Dorothy Steere, wife and collaborator of long-time Haverford professor Douglas Steere and herself a brilliantly devoted member of the College community for many decades, was among the three signatories of the successful letter of nomination sent by the American Friends Service Committee to the Norwegian Nobel Committee advocating the selection of Dr. King for the Nobel Prize. Ms. Steere (for whom, along with Professor Steere, the recently established Steere Professorship in Quaker Studies is named) was deeply involved in the Civil Rights movement from its earliest days, serving on the board of the NAACP, traveling to Montgomery to confer with Dr. King during the bus boycott, exchanging letters with Dr. King throughout that period of his early activism, urging Dr. King to visit India in order to experience directly the legacy of Gandhian nonviolent emancipation and helping to arrange that journey in 1959, and serving AFSC over a period that included frequent dialogue with Dr. King on the meaning of nonviolence.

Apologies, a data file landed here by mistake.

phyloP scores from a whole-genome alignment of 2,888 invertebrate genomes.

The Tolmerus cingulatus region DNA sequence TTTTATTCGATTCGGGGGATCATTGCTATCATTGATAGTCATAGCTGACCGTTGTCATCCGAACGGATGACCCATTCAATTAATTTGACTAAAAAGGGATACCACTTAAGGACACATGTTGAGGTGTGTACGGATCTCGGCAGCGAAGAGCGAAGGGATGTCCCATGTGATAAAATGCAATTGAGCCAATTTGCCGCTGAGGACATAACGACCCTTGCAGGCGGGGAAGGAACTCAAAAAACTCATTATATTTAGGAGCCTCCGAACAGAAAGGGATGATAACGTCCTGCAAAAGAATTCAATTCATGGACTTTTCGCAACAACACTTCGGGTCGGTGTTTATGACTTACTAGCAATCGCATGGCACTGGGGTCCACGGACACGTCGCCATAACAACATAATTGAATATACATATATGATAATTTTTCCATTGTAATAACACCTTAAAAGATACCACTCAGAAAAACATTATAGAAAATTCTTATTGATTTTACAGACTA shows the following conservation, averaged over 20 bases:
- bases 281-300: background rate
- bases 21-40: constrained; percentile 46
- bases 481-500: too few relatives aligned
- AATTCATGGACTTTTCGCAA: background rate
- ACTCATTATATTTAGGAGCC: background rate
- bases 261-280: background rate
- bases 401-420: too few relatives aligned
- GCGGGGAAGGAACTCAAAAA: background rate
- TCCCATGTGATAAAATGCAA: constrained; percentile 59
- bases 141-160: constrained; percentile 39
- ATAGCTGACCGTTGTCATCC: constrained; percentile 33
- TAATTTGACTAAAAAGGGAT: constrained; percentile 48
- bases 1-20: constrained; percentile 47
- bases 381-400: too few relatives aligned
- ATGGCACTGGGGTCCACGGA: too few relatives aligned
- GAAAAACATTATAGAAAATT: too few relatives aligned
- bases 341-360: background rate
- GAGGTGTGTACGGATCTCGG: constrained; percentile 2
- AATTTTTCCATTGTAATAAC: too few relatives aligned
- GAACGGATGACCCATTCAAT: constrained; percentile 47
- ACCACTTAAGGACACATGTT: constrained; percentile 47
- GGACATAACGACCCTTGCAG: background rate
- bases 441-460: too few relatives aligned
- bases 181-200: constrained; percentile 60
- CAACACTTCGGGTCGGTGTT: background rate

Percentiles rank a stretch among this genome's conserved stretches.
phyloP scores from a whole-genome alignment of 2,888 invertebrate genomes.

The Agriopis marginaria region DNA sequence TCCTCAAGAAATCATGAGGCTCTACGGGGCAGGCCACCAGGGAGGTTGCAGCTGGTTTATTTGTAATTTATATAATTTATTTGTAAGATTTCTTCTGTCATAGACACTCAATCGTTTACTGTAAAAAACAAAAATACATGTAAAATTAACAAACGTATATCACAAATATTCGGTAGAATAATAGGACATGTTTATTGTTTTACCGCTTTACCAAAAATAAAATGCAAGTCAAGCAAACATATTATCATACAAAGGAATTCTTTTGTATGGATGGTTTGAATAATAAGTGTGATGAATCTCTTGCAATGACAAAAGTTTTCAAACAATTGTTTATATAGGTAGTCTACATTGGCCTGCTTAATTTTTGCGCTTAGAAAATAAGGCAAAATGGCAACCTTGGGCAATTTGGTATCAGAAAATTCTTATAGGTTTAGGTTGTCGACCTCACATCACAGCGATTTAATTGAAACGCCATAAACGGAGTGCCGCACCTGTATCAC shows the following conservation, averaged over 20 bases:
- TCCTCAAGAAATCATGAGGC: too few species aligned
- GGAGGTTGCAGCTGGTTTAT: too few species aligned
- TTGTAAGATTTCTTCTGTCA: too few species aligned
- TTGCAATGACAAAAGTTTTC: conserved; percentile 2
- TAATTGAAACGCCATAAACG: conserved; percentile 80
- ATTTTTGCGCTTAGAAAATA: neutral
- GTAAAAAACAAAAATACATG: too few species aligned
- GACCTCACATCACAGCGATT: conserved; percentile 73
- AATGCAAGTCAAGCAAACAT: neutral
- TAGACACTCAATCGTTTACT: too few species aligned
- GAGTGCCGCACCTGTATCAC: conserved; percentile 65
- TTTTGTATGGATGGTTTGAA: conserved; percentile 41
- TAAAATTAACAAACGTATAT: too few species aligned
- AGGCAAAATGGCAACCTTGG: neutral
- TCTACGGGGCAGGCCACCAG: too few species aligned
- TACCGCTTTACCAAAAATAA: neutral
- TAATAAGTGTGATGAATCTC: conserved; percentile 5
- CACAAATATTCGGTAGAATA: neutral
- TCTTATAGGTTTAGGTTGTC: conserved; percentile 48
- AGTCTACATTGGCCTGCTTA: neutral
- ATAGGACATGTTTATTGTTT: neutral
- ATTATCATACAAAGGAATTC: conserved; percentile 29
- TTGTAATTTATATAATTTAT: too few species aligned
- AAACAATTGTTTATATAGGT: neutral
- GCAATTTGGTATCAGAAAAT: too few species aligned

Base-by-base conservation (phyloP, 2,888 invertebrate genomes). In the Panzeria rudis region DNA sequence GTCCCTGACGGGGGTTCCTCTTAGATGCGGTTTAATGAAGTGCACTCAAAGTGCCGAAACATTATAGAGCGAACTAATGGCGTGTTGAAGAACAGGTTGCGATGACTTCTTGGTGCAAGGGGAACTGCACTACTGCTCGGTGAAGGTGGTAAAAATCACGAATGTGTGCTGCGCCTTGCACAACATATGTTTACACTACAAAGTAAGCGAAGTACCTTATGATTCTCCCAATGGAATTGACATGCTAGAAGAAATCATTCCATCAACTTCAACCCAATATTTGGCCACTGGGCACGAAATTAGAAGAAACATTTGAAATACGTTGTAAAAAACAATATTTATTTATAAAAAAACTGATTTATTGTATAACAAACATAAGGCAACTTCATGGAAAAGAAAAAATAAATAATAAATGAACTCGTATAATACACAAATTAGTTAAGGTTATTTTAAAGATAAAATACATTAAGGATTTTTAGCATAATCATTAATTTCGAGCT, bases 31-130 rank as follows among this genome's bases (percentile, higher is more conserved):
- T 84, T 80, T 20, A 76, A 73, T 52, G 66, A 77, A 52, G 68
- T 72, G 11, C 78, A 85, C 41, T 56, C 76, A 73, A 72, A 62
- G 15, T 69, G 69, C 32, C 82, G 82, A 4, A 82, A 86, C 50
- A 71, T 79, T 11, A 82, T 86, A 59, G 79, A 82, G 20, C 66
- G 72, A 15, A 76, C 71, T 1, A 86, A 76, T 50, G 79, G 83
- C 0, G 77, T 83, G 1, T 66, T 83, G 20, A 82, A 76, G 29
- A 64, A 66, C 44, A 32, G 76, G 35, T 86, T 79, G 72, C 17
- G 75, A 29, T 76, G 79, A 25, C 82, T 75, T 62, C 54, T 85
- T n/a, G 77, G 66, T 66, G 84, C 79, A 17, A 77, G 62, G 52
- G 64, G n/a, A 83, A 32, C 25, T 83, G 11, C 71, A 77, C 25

A tireless Haverfordian Quaker, Dorothy Steere thus partnered with Dr. King’s world-changing advocacy of nonviolence to heal a global community sick unto death from the poisons of racism, hatred, and brutality. Furthermore, she helped promote his visibility on the world stage from which that advocacy could be even more widely heard. Dr. King used the Nobel platform as an opportunity to call for repair of our world’s “broken community,” stipulating that “our loyalties must become ecumenical rather than sectional.” He urged his audience to redeem humanity by exercising the nonviolent discipline of compassion and mutual recognition.
Against our present backdrop of racist insults hurled at people around the world from the highest office in this land; of political games traumatizing 700,000 DACA recipients anxiously awaiting confirmation of their place in this society; of forced labor in refugee detention centers that violate civil rights and international norms; of daily incursions on human worth too numerous to name—against that swelling wave of contempt, animosity, and indifference, let us rededicate ourselves to the nonviolent quest to lift up our common human dignity. Embracing Dr. King’s reciprocal emphases on social rights and personal uprightness, let us defend our freedom by affirming the necessity that our fellow beings, near and far, be likewise free.